Anyway, while those dried I chopped up prosciutto and onions (I was surprised that this recipe didn’t call for garlic). I had also measured out and set aside the thyme, bay leaf and flour called for. The onions, prosciutto, thyme and bay leaf went into a Dutch over with olive oil and I browned the onions. After those cooked, I stirred in some flour. At some point in the process, I went back and chopped the tomatoes bits up into even smaller chunks, put them in a strainer and let drain even more. After the flour was stirred in, the tomatoes went in and I cooked again with pepper and sugar. That cooked for 30 minutes.

As that cooked, I added some more water back to my stock pot, tossed in some salt and got the water boiling for pasta. I had gotten a veggie-infused short, ridgy pasta that wound up being a good choice because it really grabbed the sauce. After the 30 minute cook, I stirred in a tablespoon of butter, waited for the sauce to cook down and then poured into the Cuisinart. The sauce was kind of chunk and looked pretty orange, which reminded me of pumpkin, but tasted really fresh and good with nice salty and buttery notes.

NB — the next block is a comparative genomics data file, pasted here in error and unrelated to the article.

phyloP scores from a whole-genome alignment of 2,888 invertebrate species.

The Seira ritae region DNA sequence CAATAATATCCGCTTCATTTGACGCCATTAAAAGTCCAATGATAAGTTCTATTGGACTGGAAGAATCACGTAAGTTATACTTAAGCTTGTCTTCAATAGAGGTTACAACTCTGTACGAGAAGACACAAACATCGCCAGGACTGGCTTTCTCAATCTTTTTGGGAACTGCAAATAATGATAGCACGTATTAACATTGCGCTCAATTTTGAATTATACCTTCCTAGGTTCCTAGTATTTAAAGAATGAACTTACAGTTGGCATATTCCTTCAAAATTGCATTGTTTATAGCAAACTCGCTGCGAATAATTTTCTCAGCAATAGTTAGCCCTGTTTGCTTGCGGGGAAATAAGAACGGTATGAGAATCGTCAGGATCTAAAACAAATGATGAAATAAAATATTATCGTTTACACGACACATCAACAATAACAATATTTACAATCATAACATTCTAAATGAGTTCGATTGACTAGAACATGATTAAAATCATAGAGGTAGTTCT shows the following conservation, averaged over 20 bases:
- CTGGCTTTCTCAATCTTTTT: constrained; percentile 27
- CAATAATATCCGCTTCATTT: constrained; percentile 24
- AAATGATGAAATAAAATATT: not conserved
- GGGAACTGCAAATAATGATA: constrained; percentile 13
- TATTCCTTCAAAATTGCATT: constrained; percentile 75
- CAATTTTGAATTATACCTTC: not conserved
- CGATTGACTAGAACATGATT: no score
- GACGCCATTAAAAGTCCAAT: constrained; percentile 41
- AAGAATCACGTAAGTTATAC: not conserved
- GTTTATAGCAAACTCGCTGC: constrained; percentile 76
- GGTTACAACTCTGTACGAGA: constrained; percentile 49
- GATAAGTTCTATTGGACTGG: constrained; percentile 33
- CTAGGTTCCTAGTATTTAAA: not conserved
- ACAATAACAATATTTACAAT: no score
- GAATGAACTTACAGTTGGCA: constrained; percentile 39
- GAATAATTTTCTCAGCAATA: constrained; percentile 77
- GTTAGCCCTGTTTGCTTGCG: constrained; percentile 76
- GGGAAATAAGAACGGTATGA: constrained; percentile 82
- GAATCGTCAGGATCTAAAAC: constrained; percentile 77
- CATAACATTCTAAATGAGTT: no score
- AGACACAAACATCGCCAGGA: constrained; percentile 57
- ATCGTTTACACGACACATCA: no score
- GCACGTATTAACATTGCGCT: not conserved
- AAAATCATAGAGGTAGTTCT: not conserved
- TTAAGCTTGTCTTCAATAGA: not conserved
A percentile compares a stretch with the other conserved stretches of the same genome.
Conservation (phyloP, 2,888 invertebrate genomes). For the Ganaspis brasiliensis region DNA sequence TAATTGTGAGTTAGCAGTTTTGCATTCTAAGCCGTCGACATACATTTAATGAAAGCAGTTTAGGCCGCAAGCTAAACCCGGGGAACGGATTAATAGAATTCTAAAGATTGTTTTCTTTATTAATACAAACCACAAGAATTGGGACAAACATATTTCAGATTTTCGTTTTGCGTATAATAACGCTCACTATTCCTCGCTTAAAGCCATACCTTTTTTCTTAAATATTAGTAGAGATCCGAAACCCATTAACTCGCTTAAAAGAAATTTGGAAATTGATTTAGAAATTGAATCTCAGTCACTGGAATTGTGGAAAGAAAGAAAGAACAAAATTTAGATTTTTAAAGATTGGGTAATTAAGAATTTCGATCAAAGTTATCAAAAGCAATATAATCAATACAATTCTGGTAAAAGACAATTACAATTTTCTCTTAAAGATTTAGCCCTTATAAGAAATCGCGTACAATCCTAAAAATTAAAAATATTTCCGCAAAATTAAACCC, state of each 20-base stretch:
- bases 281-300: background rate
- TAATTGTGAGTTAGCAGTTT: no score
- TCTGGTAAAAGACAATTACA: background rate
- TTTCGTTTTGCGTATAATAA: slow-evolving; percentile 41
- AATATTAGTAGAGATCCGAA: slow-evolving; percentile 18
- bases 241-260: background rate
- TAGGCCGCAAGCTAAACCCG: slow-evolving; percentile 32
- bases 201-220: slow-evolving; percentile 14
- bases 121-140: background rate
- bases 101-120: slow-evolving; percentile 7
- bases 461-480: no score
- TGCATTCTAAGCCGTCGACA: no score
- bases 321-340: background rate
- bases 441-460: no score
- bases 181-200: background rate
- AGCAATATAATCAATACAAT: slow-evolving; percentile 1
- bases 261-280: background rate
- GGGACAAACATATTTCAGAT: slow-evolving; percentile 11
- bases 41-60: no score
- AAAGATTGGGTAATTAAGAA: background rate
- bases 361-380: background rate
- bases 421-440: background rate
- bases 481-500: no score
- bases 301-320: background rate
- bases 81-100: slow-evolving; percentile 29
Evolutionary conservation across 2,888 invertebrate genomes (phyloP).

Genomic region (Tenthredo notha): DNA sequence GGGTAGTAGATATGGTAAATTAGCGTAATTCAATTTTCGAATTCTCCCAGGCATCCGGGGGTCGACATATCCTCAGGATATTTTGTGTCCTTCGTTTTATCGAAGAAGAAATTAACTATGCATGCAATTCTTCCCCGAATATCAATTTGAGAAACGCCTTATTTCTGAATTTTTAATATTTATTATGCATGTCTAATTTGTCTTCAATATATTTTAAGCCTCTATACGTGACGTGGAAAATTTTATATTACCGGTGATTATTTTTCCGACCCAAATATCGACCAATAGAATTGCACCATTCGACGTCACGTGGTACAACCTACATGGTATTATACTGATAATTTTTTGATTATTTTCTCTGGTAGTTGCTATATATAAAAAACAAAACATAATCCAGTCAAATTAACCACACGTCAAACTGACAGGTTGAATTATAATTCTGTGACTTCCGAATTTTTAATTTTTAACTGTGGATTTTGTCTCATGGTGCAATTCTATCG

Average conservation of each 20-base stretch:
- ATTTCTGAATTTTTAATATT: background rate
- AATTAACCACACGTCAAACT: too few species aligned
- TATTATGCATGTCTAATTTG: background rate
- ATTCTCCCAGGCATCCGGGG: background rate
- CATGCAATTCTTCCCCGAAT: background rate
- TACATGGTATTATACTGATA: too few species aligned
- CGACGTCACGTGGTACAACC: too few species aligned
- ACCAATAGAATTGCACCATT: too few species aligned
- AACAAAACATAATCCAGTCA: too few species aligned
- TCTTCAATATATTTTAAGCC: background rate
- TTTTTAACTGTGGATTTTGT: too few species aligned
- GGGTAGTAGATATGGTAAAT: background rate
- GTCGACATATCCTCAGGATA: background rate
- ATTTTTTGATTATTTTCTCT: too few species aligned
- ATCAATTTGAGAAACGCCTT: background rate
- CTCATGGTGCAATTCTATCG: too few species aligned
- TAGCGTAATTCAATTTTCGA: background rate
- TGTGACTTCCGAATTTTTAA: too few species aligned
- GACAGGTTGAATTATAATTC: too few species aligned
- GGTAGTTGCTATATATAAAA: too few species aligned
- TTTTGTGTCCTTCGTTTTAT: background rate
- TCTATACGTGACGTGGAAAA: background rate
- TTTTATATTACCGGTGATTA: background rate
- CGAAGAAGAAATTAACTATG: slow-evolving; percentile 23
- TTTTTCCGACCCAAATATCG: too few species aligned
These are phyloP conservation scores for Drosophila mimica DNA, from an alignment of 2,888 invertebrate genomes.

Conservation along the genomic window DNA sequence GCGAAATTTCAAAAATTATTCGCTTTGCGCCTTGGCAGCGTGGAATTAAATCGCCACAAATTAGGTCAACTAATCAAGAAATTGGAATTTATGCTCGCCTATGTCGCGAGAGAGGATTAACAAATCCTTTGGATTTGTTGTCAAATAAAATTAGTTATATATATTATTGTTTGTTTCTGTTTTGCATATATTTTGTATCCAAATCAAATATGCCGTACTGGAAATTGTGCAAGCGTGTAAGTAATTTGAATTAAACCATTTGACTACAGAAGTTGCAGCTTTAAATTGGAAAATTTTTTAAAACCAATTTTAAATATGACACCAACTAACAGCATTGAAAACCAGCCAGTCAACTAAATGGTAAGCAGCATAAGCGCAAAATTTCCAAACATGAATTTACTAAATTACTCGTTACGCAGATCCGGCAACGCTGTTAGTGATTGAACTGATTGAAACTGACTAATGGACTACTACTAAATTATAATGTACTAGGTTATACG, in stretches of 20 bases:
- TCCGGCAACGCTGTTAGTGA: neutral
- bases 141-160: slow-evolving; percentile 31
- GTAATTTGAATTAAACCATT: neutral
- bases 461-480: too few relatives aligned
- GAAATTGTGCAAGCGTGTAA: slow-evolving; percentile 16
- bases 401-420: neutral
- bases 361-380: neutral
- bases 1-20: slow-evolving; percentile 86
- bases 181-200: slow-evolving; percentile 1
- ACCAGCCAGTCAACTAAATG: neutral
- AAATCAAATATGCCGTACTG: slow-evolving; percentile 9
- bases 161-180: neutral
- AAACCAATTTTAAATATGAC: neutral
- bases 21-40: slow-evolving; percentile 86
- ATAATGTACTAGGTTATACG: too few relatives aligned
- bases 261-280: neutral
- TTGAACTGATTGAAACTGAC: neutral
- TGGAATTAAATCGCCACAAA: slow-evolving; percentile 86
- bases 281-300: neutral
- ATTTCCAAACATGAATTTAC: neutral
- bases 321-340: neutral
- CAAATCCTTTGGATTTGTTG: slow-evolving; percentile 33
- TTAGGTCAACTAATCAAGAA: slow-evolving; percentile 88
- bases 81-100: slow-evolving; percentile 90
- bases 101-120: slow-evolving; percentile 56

It wasn’t even really that much work. I feel like this is the kind thing that takes less and less time the more and more you do it. I’ll hopefully be able to get my hands on some more tomatoes before the weather really turns. I’d like to get some of this, and maybe a few other recipes from the book, made and stored for those cold winter months.

Cook Book Nook: Northern Italian Cooking By Francesco Ghedini (1973)

I just realized that I’ve been talking about Francesco Ghedini’s Northern Italian Cooking like it’s Julia Child’s The French Chef (full disclosure, I had to look up Julia Child’s most famous cook book). I should probably explain. A week or so back I wrote about heading to nearby New Paltz and checking out Water Street Market. That post revolved around the glorious sandwich I had at The Cheese Plate, but that wasn’t the only food-related experience I had there. While walking through the aptly named Antiques Barn, I remembered something my mom said: old cook books are always worth checking out. Okay, that’s not an exact quote, but you get the idea. She’s got a whole bookshelf of cook books in the basement of my childhood home from local club ones to Betty Crocker. So, I decided to keep my eyes peeled for a book that would strike my fancy.

Most were pretty boring, but I did stumble upon Northern Italian Cooking by a guy named Frencesco Ghedini. Actually, as the intro explains, the book was actually put together after Ghedini committed suicide in the wake of his wife’s death by Elizabeth Backman. Neither Ghedini nor Backman even have Wikipedia pages, so I don’t really know much about either of them. However the idea of an old school cook book focusing on Italian food by a guy from Italy appealed to me, as did the book’s $5 price tag.